The Minnesota Baptist Convention, like the Conservative Baptists, emerged from the NBC, separating officially in 1946. Ten years later, R. V. Clearwaters, pastor of Fourth Baptist Church of Minneapolis, led the MBC to convert Pillsbury Academy into a Bible college. Pillsbury opened its doors in 1957 under the leadership of Clearwaters and, shortly thereafter, Monroe Parker. Both of these men were also to figure prominently in the fundamentalist fight in the CBA of A, and both were warm associates of Myron Cedarholm; therefore, Pillsbury’s reason for existence was the desire of Minnesota Baptists to have a fundamentalist context for training their young people. The school was equally committed to fundamentalist separatism and Baptist ecclesiology [7. For an interesting history of Pillsbury Baptist Bible College, see Jon Pratt, “Pillsbury Baptist Bible College, A Legacy of Serving the Lord’s Church: The Story of Pillsbury Baptist Bible College,” Vox Ecclesia 6:1 (Feb 2009), 6:2 (Apr 2009), and 6:3 (June 2009). Accessed at].

Cedarholm’s presidency of Pillsbury was numerically successful but featured unfortunate controversy between Cedarholm and Clearwaters. This controversy did not relate to theological matters; both men were staunch Baptists and fundamentalists. In 1968 Cedarholm resigned from Pillsbury and began Maranatha Baptist Bible College in Watertown, Wisconsin. Theologically, Maranatha belonged to the same tradition as Pillsbury and the militants who had left the CBA of A (who now constituted the Fundamental Baptist Fellowship). Maranatha existed because fundamentalists needed Bible colleges, but, like Pillsbury, it was oriented toward a certain community within fundamentalism, namely, those committed to Baptist polity.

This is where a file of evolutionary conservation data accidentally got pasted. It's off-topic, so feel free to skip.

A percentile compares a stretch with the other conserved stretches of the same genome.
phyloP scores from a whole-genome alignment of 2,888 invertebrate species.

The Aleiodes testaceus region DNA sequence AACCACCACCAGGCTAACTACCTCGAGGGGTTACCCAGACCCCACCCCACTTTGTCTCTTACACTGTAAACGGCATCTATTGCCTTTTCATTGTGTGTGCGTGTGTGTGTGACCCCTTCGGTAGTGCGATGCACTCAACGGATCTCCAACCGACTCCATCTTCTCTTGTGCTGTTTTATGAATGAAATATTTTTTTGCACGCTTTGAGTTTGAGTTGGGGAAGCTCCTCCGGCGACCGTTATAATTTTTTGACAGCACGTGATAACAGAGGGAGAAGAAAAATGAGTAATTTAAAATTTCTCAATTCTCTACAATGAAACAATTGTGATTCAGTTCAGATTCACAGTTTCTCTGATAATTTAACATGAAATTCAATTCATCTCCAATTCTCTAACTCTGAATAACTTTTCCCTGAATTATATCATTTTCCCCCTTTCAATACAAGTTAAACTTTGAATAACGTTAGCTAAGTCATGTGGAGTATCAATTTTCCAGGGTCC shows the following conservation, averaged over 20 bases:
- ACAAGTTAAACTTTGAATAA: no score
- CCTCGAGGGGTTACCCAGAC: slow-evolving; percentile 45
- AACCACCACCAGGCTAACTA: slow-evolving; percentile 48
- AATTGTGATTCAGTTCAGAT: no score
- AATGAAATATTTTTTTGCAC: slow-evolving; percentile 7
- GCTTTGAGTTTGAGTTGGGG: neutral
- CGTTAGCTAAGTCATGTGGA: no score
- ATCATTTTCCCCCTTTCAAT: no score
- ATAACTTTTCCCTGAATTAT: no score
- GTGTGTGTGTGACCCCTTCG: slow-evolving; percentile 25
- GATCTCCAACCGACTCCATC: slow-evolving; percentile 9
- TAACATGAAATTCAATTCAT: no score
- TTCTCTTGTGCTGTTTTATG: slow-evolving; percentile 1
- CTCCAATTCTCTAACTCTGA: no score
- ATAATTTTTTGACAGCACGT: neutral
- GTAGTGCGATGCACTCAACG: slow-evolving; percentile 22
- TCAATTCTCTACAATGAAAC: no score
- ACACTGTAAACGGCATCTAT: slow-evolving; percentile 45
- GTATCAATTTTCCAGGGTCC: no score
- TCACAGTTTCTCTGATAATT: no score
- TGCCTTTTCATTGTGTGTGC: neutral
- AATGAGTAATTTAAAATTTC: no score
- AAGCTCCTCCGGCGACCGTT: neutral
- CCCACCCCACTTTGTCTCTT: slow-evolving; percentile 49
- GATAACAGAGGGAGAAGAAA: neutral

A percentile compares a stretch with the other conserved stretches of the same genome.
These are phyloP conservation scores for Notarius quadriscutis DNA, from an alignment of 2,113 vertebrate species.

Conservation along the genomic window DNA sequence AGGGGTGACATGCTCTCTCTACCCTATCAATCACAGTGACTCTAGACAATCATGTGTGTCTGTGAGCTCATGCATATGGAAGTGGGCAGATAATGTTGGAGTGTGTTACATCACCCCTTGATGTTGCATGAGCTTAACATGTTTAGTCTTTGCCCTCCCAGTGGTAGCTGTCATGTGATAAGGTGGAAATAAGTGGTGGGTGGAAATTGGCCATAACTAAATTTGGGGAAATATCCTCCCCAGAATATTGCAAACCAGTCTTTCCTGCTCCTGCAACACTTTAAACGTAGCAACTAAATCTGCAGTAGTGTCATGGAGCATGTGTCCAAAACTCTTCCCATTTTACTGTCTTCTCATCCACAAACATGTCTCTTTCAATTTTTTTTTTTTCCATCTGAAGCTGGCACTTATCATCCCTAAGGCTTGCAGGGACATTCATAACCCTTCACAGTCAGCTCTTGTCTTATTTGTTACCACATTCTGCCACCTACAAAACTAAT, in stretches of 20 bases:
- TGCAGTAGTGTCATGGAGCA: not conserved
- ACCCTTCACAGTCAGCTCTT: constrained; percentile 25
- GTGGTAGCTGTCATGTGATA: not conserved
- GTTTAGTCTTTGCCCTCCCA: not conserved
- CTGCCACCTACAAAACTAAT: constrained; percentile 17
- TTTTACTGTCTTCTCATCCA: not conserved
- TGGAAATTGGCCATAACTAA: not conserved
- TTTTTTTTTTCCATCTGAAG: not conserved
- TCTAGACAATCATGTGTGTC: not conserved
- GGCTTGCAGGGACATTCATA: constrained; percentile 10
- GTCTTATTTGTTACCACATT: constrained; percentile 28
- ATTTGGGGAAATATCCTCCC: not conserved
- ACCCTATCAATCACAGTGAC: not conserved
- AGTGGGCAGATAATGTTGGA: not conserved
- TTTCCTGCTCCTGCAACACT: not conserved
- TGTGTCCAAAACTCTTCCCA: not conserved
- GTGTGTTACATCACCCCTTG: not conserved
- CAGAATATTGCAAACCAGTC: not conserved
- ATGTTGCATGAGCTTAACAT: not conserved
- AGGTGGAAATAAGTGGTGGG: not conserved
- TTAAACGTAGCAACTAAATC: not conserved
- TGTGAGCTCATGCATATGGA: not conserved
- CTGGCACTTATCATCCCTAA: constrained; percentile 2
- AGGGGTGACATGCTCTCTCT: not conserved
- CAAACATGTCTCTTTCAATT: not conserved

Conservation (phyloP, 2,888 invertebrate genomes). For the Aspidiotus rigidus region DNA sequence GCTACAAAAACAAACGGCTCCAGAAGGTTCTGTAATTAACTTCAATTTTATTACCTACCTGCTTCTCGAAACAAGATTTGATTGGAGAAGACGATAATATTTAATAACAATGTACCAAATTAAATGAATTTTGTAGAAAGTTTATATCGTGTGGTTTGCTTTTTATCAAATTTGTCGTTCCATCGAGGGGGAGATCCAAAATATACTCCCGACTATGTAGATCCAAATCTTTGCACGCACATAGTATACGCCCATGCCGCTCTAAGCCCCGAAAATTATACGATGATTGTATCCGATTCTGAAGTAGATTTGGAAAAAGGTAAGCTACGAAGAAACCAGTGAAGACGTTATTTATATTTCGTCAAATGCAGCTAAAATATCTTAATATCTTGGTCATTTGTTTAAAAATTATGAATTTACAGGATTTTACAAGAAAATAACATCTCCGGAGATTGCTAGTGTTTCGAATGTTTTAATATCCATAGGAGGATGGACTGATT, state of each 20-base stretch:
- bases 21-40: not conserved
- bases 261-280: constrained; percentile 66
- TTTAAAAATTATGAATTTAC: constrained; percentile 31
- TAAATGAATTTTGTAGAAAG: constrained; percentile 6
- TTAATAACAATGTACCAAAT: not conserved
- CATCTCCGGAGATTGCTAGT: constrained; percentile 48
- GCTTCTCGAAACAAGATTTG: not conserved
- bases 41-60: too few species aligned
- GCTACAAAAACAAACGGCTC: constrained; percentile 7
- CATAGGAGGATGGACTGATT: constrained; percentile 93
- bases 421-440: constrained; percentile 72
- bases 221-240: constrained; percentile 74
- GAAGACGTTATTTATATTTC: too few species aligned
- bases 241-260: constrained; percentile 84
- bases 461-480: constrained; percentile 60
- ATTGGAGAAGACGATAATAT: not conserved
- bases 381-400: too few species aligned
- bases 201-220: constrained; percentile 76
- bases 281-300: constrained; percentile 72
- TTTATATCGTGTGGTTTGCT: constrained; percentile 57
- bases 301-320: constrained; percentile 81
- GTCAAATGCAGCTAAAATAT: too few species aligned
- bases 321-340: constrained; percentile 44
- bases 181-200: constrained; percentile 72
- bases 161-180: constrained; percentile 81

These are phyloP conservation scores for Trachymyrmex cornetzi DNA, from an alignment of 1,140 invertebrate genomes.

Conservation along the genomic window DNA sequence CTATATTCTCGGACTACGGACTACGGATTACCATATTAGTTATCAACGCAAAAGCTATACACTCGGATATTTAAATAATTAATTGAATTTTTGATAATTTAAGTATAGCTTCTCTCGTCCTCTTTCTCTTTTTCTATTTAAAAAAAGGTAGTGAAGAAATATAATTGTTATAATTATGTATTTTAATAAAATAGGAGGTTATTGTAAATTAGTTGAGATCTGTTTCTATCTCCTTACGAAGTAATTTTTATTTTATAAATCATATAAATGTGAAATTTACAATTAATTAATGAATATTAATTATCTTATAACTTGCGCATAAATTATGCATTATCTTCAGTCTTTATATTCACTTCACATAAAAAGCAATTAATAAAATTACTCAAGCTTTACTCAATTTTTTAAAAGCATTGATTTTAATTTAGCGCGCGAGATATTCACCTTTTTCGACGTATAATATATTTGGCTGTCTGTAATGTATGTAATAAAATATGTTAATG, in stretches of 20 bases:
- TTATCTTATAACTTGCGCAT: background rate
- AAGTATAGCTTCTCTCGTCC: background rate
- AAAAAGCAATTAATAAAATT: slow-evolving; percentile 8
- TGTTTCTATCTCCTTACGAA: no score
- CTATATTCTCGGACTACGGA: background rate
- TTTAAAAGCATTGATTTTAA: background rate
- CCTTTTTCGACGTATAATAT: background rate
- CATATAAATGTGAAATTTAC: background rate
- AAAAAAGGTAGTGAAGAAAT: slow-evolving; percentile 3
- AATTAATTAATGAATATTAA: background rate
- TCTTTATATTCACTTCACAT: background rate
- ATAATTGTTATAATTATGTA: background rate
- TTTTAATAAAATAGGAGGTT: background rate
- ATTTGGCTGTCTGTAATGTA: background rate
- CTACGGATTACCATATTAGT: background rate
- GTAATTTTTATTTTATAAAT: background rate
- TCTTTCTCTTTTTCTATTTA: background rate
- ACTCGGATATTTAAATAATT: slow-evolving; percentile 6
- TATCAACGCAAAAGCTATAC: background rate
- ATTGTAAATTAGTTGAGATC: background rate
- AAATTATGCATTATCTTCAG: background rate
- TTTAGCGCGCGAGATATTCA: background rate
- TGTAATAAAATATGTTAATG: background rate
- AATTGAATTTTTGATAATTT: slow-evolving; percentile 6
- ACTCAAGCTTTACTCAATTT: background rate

This orientation was obvious to the first generation of students at Maranatha. First, Cedarholm preached on the local church so often that students’ Bibles almost literally fell open to Matthew 16:18. Second, the academic dean was Richard Weeks, whose enthusiasm for Baptist history was infectious. His collection of rare Baptist works still remains a treasure trove for Maranatha students. Third, the students discovered that Maranatha’s focus was unswervingly on local church ministry. Throughout the school’s history, the faculty, staff, and student body have actively engaged in ministry in the area churches. For his first twenty-three years in ministry, Cedarholm poured himself into local churches, and he obviously regarded his work in higher education—both at Pillsbury and at Maranatha—as an expansion of that focus rather than a re-direction or mitigation of it.

Integrally involved in this vision for the local church is the fulfillment of the Great Commission. From the beginning, the Baptist insistence that evangelism is a mandate to the local church to be carried out through the local church dominated the philosophy of Cedarholm and Maranatha. The goal of evangelism is regenerated people, immersed into a local body of believers, and experiencing discipleship through the proclamation of the Word.

Thus, while acknowledging that non-Baptist fundamentalists faithfully win souls and build churches, Cedarholm and the other early leaders of Maranatha conceived of every aspect of their ministries as integrally connected to their identity as Baptists. Therefore, to say, “I’m a Baptist first and a fundamentalist second,” is another way of saying, “I’m never just a fundamentalist; I am always a Baptist fundamentalist.” The NT church is the context in which the gospel—the fundamentals of the faith—is lived out.

It is not surprising, then, to discover that these leaders, especially Richard Weeks, devoted considerable effort to carefully elucidating exactly what constitutes a Baptist. What he achieved has become a distinctive facet of Maranatha’s ethos.